for such people is early retirement I'm afraid.
Afterall, in a manufacturing environment, the less demanding jobs are often loosely classified as salary, even if not management actually.
And companies are trimming overall for quite sometime, they want to lose employees, not transfer them.
And of course, older workers are the best to get rid of, even if they can do their job. They generally have the most time in, giving them the most vacation time (liability from employer standpoint) for just one point. And it's generally held that older workers cost more in health care benefits, another liability to the bean counters. In reality, I'm not sure that younger workers absentism isn't higher than older workers. But then, just laying out doesn't involve medical benifit payouts.
Companies love for older blue collar to retire for many reasons, even when they don't try to push it.
Funny, you almost have to be a certain age to have gained the experience necessary for higher management, but the experience at a hour pay job that makes you good isn't valued as much. Oh well, that's the way it was, is, and probably will be. Of course, newer equipment renders some experience obsolete.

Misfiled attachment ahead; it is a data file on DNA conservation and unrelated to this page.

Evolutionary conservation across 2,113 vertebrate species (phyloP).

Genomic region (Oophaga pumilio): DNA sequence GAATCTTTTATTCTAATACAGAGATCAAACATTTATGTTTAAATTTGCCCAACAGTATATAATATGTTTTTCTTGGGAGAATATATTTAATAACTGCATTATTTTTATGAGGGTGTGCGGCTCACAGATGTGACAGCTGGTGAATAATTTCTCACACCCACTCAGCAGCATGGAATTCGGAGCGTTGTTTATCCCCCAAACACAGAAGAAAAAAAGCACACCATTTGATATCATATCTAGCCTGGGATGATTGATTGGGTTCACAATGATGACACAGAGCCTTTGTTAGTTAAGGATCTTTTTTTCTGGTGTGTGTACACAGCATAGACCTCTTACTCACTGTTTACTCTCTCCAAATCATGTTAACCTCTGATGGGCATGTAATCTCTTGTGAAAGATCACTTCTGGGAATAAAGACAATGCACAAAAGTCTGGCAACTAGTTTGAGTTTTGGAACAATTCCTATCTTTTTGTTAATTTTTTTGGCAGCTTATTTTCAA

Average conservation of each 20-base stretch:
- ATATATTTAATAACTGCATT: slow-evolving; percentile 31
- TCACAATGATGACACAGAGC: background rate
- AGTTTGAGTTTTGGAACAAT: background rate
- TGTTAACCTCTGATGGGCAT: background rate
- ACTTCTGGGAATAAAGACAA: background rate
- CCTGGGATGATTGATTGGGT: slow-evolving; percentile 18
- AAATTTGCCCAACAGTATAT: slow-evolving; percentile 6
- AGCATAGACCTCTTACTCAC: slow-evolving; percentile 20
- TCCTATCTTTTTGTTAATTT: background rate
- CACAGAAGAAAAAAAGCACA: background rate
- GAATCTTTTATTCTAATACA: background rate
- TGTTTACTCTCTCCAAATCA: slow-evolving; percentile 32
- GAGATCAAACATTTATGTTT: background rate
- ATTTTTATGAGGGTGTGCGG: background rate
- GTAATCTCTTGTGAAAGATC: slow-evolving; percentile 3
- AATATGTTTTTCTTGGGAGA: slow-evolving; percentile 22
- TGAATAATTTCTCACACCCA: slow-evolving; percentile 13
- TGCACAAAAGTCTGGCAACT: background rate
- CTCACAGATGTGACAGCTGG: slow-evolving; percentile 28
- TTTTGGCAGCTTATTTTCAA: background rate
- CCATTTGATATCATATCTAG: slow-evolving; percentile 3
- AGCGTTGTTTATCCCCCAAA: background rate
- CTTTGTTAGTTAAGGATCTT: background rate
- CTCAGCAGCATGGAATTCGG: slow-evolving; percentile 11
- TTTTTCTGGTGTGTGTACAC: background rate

But the interesting effect I've seen of trying to train operators to do many different jobs, and get rid of the oldsters, is that now the people training know which buttons to push in what order. But almost no one understands the process they're running, so if things act abnormal, they haven't a clue what to do. Then they want maintenance and engineering to 'fix it' so it runs just as the SOP describes it. Push button A, wait till reading equals xbv then push button C. That's the current training standard, IMO.
And all that while polishing all the buzzwords of enpowerment (to get workers to, in spare minute or two, do clerical and planning work they use to have a separate person to do) and productivity (that word is a modernday cat-of-nine tails for wage slaves), and so forth.
Oh well, just a rant. Damn, I sound almost like Bob in some ways here don't I. Chuckling, well I disagree with him often, but don't think he's a bad fellow at all, so that's ok.
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